And depending on how small your local elections are and how your district leans, the odds that your vote would make the difference on any of those issues ranges from somewhere between zero and some other vanishingly small number.I voted in the 2009 election and on many issues both local and national. You do know there was more on the docket in 2009 issue wise and chronologically than the POTUS race?
I already provided you with a link to an article explaining this, but I'll copy-paste the relevant portion for you:You will of course demonstrate for my admittedly ignorant self, all that you claim won't you? As I have said, I am game.
Although your odds increase as the electorate gets smaller and more evenly split, it's still all but a mathematical certainty that you will never sway any election that has more than a few hundred people voting.Your individual vote will never matter unless the election in your state is within one vote of a dead-even tie. (And even then, it will matter only if your state tips the balance in the electoral college.) What are the odds of that? Well, let's suppose you live in Florida and that Florida's 6 million voters are statistically evenly divided—meaning that each of them has (as far as you know) exactly a 50/50 chance of voting for either Bush or Kerry—the statistical equivalent of a coin toss. Then the probability you'll break a tie is equal to the probability that exactly 3 million out of 6 million tosses will turn up heads. That's about 1 in 3,100—roughly the same as the probability you'll be murdered by your mother.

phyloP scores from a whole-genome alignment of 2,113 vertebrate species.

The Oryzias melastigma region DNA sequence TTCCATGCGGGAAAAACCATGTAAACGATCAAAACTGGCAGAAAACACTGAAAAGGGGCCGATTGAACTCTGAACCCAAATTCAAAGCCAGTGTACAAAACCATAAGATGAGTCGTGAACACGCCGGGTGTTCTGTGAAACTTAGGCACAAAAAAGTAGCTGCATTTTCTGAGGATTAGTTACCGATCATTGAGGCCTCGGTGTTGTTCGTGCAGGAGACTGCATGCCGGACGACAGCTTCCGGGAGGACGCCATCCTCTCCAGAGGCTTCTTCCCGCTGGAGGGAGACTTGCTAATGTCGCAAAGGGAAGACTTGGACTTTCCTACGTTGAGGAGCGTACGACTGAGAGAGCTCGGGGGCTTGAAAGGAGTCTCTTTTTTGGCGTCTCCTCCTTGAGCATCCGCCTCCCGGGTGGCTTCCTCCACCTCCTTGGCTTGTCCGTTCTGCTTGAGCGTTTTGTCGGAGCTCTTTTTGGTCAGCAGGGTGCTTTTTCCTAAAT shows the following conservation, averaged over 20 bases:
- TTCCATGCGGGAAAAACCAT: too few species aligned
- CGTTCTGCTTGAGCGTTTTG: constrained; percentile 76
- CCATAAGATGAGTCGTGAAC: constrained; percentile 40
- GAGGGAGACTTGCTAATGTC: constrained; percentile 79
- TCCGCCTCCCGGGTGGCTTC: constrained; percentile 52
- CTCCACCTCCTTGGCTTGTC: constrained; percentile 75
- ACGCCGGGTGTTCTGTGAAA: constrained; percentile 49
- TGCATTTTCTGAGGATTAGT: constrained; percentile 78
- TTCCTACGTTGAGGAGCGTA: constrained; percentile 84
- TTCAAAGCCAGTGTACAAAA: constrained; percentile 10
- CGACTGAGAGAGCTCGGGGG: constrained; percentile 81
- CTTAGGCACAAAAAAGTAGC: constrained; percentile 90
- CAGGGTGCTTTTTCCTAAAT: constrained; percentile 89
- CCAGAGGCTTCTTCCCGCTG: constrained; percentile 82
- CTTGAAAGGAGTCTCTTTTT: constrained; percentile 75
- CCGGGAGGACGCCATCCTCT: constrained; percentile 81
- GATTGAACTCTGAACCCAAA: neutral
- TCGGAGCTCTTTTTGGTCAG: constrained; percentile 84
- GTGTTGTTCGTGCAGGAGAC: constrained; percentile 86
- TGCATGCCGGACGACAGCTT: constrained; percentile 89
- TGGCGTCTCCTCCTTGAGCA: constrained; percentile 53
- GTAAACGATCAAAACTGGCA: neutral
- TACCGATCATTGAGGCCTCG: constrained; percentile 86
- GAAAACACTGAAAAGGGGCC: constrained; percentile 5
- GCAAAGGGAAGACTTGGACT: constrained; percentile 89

And that's surely a gross overestimate of your influence, because it assumes there's no bias at all in your neighbors' preferences. Even a slight change in that assumption leads to a dramatic change in the conclusion. If Kerry (or Bush) has just a slight edge, so that each of your fellow voters has a 51 percent likelihood of voting for him, then your chance of casting the tiebreaker is about one in 10 to the 1,046th power—approximately the same chance you have of winning the Powerball jackpot 128 times in a row.
For those of us who live in New York State, the situation is far worse. Last time around, about 6.5 million votes were cast for major party candidates in New York state and 63 percent of them went to Al Gore. Assuming an electorate of similar size with a similar bias, my chance of casting the deciding vote in New York is about one in 10 to the 200,708th power. I have a better chance of winning the Powerball jackpot 7,400 times in a row than of affecting the election's outcome.
You implied that for people who don't vote, the only place their opinion matters is on the internet. Again, this is demonstrably false.Never said any of the above, just responding to your arguments with my comments.